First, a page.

and all were hoping that the worst was past, and
so it proved. At the suggestion of our friend,
Mr. Owen, we engaged Caleb, a young man of
their Mission in Allahabad, as our teacher, whom
we found well qualified for the position. He was
a native Christian, and a special friend of Joel,
who had been given to Mr. Butler as his assist-
ant, by our Presbyterian brethren in Allahabad.
Joel was with Mr. Butler in Bareilly, and was
there when the mutiny broke out on the 31st of
May, 1857. He escaped by climbing a tree near
by, when the sepoys came and burned Mr. But-
ler's house, and Maria was killed by them. It
can well be imagined that we were interested in



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33 TwKNTY-ONE Years in India.

every thing pertaining to Joel, and it was very
pleasing to us to have Caleb, his friend, for our
teacher. Under his instruction we made rapid
progress, greatly to our advantage when, a few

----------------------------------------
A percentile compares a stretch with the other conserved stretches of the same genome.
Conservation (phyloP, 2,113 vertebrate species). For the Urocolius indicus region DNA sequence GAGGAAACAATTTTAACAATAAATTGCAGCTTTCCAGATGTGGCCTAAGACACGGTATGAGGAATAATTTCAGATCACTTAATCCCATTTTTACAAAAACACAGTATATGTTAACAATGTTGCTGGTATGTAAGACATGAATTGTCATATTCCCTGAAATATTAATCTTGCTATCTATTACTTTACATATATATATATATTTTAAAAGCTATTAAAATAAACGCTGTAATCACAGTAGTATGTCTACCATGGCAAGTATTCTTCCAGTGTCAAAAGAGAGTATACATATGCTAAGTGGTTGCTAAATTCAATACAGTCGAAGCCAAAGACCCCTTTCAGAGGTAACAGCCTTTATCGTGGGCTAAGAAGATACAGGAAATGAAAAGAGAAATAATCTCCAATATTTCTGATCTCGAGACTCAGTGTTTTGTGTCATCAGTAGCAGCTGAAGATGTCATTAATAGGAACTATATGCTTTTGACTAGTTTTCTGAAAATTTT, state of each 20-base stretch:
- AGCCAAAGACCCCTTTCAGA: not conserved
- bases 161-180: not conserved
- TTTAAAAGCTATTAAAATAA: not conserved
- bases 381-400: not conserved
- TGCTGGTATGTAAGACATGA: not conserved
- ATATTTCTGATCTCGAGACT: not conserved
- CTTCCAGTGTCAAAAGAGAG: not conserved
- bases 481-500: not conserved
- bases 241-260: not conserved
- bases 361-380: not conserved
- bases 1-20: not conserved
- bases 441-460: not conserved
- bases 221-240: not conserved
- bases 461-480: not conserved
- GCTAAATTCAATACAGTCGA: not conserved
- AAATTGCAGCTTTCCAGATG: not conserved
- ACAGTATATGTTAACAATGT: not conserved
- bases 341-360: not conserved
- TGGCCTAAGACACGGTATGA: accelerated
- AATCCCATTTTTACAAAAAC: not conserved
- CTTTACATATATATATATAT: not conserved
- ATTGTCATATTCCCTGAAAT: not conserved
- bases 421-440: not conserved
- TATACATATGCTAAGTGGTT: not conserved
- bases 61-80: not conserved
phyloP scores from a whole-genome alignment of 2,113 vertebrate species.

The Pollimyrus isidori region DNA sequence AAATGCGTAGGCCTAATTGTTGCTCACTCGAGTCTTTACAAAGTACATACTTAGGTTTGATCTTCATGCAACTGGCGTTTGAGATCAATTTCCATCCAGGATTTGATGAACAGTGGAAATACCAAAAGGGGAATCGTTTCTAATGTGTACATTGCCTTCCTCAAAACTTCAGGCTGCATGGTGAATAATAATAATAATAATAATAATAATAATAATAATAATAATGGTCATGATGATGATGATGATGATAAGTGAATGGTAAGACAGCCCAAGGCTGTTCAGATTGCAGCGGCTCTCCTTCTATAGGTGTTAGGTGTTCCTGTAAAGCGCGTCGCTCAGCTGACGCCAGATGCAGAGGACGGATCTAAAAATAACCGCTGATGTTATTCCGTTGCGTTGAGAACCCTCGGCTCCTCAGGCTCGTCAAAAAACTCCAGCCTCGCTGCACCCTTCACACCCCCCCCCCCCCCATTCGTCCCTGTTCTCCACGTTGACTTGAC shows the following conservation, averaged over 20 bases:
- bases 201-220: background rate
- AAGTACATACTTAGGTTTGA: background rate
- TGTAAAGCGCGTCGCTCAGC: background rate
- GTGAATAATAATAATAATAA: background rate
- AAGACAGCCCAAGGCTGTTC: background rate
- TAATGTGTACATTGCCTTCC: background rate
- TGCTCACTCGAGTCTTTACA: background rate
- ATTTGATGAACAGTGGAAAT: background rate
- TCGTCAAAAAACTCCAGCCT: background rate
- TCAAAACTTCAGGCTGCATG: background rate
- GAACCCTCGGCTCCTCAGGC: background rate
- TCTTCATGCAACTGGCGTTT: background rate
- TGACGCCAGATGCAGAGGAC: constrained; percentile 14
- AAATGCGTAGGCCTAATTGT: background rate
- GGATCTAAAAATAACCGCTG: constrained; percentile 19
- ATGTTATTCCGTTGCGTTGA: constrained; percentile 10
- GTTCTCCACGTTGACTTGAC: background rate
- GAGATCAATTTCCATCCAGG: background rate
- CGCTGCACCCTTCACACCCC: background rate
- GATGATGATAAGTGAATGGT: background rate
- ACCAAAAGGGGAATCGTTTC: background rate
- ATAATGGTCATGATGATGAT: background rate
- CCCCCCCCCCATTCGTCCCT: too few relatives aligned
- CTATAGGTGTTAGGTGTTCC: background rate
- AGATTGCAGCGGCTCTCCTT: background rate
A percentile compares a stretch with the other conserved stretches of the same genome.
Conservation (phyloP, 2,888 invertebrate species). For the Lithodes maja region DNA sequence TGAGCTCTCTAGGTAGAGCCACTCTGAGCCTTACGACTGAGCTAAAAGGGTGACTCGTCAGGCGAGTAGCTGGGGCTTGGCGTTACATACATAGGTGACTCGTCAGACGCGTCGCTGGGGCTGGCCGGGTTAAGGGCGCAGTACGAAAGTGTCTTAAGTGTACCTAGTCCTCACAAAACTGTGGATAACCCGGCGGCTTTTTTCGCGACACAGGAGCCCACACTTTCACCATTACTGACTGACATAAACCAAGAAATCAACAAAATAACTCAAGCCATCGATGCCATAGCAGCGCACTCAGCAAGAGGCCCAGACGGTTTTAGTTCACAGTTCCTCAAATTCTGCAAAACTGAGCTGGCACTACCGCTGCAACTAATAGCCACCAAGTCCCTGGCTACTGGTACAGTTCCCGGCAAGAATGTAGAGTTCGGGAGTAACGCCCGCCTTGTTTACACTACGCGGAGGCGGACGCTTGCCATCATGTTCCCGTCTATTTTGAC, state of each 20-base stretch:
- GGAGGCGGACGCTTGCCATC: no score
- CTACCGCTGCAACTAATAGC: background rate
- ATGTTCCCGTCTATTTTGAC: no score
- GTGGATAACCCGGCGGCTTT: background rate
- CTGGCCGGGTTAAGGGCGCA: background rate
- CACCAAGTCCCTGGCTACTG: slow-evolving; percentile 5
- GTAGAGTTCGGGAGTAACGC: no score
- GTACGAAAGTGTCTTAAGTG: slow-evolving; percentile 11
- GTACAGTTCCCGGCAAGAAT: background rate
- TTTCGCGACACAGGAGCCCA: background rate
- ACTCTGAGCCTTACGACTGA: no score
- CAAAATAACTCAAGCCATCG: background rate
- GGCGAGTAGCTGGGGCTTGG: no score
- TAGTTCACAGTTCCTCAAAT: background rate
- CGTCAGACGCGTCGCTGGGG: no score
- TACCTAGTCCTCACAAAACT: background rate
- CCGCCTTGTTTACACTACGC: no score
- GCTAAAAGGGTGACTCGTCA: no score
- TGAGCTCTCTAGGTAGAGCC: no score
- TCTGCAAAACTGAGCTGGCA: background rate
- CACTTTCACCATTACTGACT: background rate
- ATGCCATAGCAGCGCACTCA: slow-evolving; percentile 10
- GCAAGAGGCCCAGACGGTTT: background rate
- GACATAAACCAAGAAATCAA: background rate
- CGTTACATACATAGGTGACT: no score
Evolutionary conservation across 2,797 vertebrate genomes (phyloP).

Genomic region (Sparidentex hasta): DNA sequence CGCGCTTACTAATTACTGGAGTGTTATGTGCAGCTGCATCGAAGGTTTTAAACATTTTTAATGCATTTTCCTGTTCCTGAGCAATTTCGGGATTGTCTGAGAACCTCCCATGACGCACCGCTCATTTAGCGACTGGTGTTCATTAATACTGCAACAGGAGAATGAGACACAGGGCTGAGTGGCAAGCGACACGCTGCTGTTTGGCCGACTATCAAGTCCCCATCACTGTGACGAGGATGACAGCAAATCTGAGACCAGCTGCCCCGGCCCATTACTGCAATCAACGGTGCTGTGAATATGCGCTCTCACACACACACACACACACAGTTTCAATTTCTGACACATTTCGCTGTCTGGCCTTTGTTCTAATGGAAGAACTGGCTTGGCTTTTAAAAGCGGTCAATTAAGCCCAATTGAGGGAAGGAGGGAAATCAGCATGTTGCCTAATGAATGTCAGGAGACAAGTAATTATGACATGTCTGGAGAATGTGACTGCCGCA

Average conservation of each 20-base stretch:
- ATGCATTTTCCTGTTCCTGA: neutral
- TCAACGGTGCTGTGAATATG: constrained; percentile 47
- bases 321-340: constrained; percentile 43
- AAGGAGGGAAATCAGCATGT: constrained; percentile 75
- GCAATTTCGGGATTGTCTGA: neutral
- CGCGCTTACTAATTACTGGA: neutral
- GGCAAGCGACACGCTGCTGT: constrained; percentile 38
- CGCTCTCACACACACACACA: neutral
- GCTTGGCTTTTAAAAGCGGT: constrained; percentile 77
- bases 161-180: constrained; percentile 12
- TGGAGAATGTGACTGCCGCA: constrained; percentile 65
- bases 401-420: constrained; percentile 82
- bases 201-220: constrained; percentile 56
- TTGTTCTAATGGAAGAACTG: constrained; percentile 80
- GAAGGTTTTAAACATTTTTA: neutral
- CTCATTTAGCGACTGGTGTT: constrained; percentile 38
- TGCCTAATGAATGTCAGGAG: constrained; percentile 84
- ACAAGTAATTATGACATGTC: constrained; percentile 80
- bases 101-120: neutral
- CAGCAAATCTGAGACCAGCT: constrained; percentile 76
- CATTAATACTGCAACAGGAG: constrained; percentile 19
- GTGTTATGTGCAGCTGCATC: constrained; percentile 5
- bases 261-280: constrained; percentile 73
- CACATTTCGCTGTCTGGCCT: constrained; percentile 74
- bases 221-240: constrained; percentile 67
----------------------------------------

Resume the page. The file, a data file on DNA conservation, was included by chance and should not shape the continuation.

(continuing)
months later, we came to make the journey up
country. The acquisition of the language is of
the greatest importance to a missionary, and he
can never do it so well as when he first arrives
in the country. If he puts it off, instead of grow-
ing less formidable it will become more so, and
the probabilities are that he will never master it.
I have often been asked if it is a difficult lan-
guage to learn. I should say, not especially so;
but it has some peculiarities that are only mas-
tered by long study and practice. But most suc-
ceed, at least fairly well, who are determined to
do it. We found that our detention in Calcutta
need by no means be lost time ; it gave us the op-